I just graduated from a well regarded, Semi-Target LAC with a low 3.0 range GPA and no real background in finance (not exactly a blue chip profile, I know). Based on conversations that I had while networking, I recently became very interested in Real Estate Investment as a career option. Anyways, I was given a reference through a friend of a friend to a contact that he had working at a boutique Property Management Company in NYC. After a brief phone conversation that started as an informational interview, I was contacted again and offered a position over the phone. The position would be to be an Assistant to one of the senior property managers at the firm, which I was assured was a great way to gain entry level experience for the real estate industry (Salary is roughly 40k, which I thought was reasonable as this is an introductory position). Keep in mind that I am not as much of a high achieving or career minded student as most of the people on this forum, and am basically starting the job search from scratch post graduation (although I do have a fairly decent network though my colleges alumni network and through my fraternity).

Anyways, I was hoping to get insight from people with experience in the industry on whether this offer is worth serious consideration. Would this be a worthwhile opportunity that I could use to get my foot in the door, learn the industry from the ground up and move towards something like REPE or development? (I would say that REPE is my ultimate goal, although I will admit I know very little about the industry as a whole- will be actively researching moving forward). Or would this automatically pigeonhole me into 'property management', which I understand is not a very desirable career path in comparison with other aspects of real estate. I am happy to do whatever it takes to learn the nuts and bolts of the industry, but I would want to make sure that i'm moving in a direction that does not result in me being in a property manager or landlord type position down the road.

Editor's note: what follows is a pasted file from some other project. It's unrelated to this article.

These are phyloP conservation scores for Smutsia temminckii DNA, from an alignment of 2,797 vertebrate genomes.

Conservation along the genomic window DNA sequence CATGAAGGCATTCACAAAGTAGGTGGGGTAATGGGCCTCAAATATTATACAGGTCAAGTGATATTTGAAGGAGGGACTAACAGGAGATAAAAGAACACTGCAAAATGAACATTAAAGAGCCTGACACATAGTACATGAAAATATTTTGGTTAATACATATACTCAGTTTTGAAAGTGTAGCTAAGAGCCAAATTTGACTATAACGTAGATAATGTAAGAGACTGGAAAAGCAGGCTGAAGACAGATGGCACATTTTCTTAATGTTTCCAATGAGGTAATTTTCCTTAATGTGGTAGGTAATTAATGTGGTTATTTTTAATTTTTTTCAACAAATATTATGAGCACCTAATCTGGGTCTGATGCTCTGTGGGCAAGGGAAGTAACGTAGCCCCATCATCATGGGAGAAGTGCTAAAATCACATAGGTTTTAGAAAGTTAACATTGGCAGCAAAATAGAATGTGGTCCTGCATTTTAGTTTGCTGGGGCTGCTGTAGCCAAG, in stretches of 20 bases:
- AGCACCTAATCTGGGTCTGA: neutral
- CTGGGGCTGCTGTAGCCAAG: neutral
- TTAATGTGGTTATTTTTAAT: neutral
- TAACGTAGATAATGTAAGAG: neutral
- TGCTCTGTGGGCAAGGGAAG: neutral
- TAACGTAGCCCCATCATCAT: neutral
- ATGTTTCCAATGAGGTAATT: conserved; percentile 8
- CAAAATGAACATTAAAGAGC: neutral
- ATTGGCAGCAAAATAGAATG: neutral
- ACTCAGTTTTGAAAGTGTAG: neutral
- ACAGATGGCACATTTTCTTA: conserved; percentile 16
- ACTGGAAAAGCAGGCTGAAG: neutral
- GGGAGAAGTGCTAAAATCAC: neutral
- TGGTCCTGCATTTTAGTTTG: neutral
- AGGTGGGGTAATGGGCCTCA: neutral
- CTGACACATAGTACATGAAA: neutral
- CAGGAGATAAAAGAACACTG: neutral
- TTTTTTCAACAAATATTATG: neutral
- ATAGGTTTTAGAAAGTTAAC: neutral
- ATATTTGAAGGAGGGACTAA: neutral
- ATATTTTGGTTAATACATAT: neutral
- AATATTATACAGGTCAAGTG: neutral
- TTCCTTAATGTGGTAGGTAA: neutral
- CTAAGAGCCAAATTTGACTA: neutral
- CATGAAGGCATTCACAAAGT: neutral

Another question that I have: what are the primary differences between property management and Asset Management? I understand that Property Management is much more 'bricks and mortar' and operations type work while asset management is more based on high level financial analysis, but I do get the impression that the terms are used interchangeable a lot.

I really appreciate any replies, thank you all for taking the time to read this and offer advice!

Comments (6)


Asset Management oversees the PMs. Asset Managers are the ones who are involved repositioning assets, budgeting each year, dispositions and so forth. As crappy as Property Management is, I have seen plenty exit to AM. That being said, these people were PMs with some top firms doing high level stuff not being a PM and going around looking at toilet leaks at 2 bedroom apartments.

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This might work in a different way over the US, but in London, where I am based, this is how it works - property management is normally a gateway, never the end goal. If you work for a big advisory firm/fund, you can probably move into Asset Management or into something very professional like valuation/appraisal or lease consultancy.

You will definitely learn a lot about the physical aspect of property and you will get plenty of opportunities to network as you will meet and present to clients.

My advice would be: 1) try to network into a better position, 2) try to get into a wheel/graduate program at a big advisory/fund house, 3) accept the offer you have and leverage it.


What is the product type? Office and retail property management is a lot different from multifamily.

Anyhow, as someone who was a property manager for a year, property management is a trash job that you will get bored with quickly. That said, doing a year of it is absolutely invaluable to understanding the operations of a property and will be terrific knowledge for whatever your next step it. $40k is a bit low, but I would take the opportunity.


It can totally be an entry job, if you make it one.


I interviewed at a large REIT several years back and half of the revenue management team came up through the property management track.


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